San Antonio Express-News (Sunday) - - Mysa -

Be­ing first for a team or an in­di­vid­ual is dif­fi­cult.

The U.S. team re­cently gave it a good try at the 2018 event in Ba­tumi, Ge­or­gia, where the U.S. tied for first place with Rus­sia and China.

But their streak of luck ended when tiebreak­ers re­sulted in a sole first place for China, leav­ing the U.S. in sec­ond and Rus­sia in third place. China also won the women’s event, adding to their grow­ing dom­i­nance on the world chess scene.

What’s next in 2020? Clearly the ten­sion is build­ing for these two ri­vals. Only weeks away is the 12-game world cham­pi­onship match between Mag­nus Carlsen and chal­lenger Fabi­ano Caru­ana.

Can Carlsen win his fourth ti­tle match in a row?

He is clearly de­ter­mined — rest­ing him­self for the event by skip­ping the Olympiad.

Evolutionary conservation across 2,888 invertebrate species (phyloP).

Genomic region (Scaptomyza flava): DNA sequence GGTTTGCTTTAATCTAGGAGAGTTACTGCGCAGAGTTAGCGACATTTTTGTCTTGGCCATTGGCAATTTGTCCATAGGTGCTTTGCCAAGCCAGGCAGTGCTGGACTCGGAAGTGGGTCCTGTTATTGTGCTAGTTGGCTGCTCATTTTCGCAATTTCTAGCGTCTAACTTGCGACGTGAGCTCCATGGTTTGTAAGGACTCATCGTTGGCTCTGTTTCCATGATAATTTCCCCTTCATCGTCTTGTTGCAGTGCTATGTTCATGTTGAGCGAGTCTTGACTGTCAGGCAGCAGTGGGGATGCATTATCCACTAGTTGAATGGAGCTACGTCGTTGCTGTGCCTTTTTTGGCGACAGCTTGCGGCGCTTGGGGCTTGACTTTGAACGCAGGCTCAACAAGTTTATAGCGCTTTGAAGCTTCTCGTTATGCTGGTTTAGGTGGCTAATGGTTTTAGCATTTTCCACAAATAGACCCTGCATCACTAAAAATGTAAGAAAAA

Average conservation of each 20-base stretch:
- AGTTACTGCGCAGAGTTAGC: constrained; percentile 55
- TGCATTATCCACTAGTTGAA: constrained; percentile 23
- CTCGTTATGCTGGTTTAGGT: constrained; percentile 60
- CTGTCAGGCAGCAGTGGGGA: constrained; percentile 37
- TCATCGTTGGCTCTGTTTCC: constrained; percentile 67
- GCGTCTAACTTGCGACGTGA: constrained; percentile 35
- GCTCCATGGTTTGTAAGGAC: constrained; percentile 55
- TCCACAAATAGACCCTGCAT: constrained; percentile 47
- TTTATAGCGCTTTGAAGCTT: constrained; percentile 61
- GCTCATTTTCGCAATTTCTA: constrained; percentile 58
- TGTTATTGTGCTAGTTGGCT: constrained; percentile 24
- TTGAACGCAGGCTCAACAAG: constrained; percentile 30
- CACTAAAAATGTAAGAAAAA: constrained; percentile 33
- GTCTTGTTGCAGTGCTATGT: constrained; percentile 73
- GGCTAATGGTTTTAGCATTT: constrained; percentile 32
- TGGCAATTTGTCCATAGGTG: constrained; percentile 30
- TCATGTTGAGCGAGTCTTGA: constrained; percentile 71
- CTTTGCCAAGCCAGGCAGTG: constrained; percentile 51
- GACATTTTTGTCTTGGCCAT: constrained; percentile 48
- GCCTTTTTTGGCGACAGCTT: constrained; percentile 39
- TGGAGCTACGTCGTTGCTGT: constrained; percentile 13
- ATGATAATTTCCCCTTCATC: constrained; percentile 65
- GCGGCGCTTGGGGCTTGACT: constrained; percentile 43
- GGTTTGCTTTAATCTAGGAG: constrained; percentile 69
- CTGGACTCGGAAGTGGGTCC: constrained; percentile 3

Can he work his un­usual magic or is his dom­i­nance an il­lu­sion?

It is with height­ened ex­cite­ment that this writer waits for the the event to un­fold.

Be­low is a blitz win by Hikaru Naka­mura against Zaven An­dri­asian from the PRO Chess League All Stars. An­dri­asian Naka­mura

1 e4 e5

2. Nf3 Nc6

3. Bc4 Bc5

4. d3 Nf6

5. O-O d6

6. N(b)d2 a6

Begin­ner’s Cor­ner so­lu­tion: 1. Qxf5ch Ke7 2. Qf7 mate.

7. c3

8. Bb3

9. h3

10. Re1

11. Nf1

12. N3h2

13. Qf3

14. Ng3

15. Bc2

16. Nf5

17. exf5

18. dxe4

19. Qd1

20. Bb3

21. Qxd2

22. Re2

23. Rxe4

24. Ng4

25. Kh2

26. g3

27. Bc2

28. Qx­h6ch 29. Nf6ch White re­signs O-O Ba7 h6

Be6 Re8 Qd7 Kh7 d5 d4 Bxf5 e4

Ne5 d3 d2

Nd3 Nxe4 Rxe4 Re1ch Qd6ch R(a)e8 Qd5 Kg8 gxf6

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